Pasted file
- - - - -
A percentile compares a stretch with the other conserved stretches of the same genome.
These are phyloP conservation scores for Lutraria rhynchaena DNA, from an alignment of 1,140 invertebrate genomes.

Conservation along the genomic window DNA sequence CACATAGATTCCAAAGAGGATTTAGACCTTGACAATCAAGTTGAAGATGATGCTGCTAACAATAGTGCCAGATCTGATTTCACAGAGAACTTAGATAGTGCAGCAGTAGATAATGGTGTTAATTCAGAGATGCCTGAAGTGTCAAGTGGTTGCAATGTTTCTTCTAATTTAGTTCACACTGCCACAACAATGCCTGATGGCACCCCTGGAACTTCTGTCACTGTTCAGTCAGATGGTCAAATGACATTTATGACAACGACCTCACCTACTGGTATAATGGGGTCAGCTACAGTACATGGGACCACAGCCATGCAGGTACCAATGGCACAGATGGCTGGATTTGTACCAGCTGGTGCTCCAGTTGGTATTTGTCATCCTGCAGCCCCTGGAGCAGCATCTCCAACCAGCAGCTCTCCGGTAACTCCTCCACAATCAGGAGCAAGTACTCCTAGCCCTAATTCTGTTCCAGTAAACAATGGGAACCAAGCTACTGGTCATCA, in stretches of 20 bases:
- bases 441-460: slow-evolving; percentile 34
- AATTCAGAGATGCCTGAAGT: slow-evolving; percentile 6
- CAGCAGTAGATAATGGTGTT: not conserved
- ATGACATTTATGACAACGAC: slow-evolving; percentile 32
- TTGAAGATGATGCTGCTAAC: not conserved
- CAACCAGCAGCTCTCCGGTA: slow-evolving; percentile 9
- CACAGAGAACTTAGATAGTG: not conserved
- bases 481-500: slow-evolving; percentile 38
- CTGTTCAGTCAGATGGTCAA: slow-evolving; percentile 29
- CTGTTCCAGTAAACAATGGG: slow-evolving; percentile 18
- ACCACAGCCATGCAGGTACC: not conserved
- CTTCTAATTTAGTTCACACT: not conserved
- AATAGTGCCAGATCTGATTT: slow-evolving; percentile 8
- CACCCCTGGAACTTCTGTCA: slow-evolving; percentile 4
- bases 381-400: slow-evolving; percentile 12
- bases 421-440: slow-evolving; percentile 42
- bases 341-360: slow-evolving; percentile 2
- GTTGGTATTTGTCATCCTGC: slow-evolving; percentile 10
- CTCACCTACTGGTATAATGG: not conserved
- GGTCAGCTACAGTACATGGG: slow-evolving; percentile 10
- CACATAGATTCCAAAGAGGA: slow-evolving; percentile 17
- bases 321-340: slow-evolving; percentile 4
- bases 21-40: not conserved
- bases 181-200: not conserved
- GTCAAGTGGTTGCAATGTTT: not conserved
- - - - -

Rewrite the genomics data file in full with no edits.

A percentile compares a stretch with the other conserved stretches of the same genome.
These are phyloP conservation scores for Lutraria rhynchaena DNA, from an alignment of 1,140 invertebrate genomes.

Conservation along the genomic window DNA sequence CACATAGATTCCAAAGAGGATTTAGACCTTGACAATCAAGTTGAAGATGATGCTGCTAACAATAGTGCCAGATCTGATTTCACAGAGAACTTAGATAGTGCAGCAGTAGATAATGGTGTTAATTCAGAGATGCCTGAAGTGTCAAGTGGTTGCAATGTTTCTTCTAATTTAGTTCACACTGCCACAACAATGCCTGATGGCACCCCTGGAACTTCTGTCACTGTTCAGTCAGATGGTCAAATGACATTTATGACAACGACCTCACCTACTGGTATAATGGGGTCAGCTACAGTACATGGGACCACAGCCATGCAGGTACCAATGGCACAGATGGCTGGATTTGTACCAGCTGGTGCTCCAGTTGGTATTTGTCATCCTGCAGCCCCTGGAGCAGCATCTCCAACCAGCAGCTCTCCGGTAACTCCTCCACAATCAGGAGCAAGTACTCCTAGCCCTAATTCTGTTCCAGTAAACAATGGGAACCAAGCTACTGGTCATCA, in stretches of 20 bases:
- bases 441-460: slow-evolving; percentile 34
- AATTCAGAGATGCCTGAAGT: slow-evolving; percentile 6
- CAGCAGTAGATAATGGTGTT: not conserved
- ATGACATTTATGACAACGAC: slow-evolving; percentile 32
- TTGAAGATGATGCTGCTAAC: not conserved
- CAACCAGCAGCTCTCCGGTA: slow-evolving; percentile 9
- CACAGAGAACTTAGATAGTG: not conserved
- bases 481-500: slow-evolving; percentile 38
- CTGTTCAGTCAGATGGTCAA: slow-evolving; percentile 29
- CTGTTCCAGTAAACAATGGG: slow-evolving; percentile 18
- ACCACAGCCATGCAGGTACC: not conserved
- CTTCTAATTTAGTTCACACT: not conserved
- AATAGTGCCAGATCTGATTT: slow-evolving; percentile 8
- CACCCCTGGAACTTCTGTCA: slow-evolving; percentile 4
- bases 381-400: slow-evolving; percentile 12
- bases 421-440: slow-evolving; percentile 42
- bases 341-360: slow-evolving; percentile 2
- GTTGGTATTTGTCATCCTGC: slow-evolving; percentile 10
- CTCACCTACTGGTATAATGG: not conserved
- GGTCAGCTACAGTACATGGG: slow-evolving; percentile 10
- CACATAGATTCCAAAGAGGA: slow-evolving; percentile 17
- bases 321-340: slow-evolving; percentile 4
- bases 21-40: not conserved
- bases 181-200: not conserved
- GTCAAGTGGTTGCAATGTTT: not conserved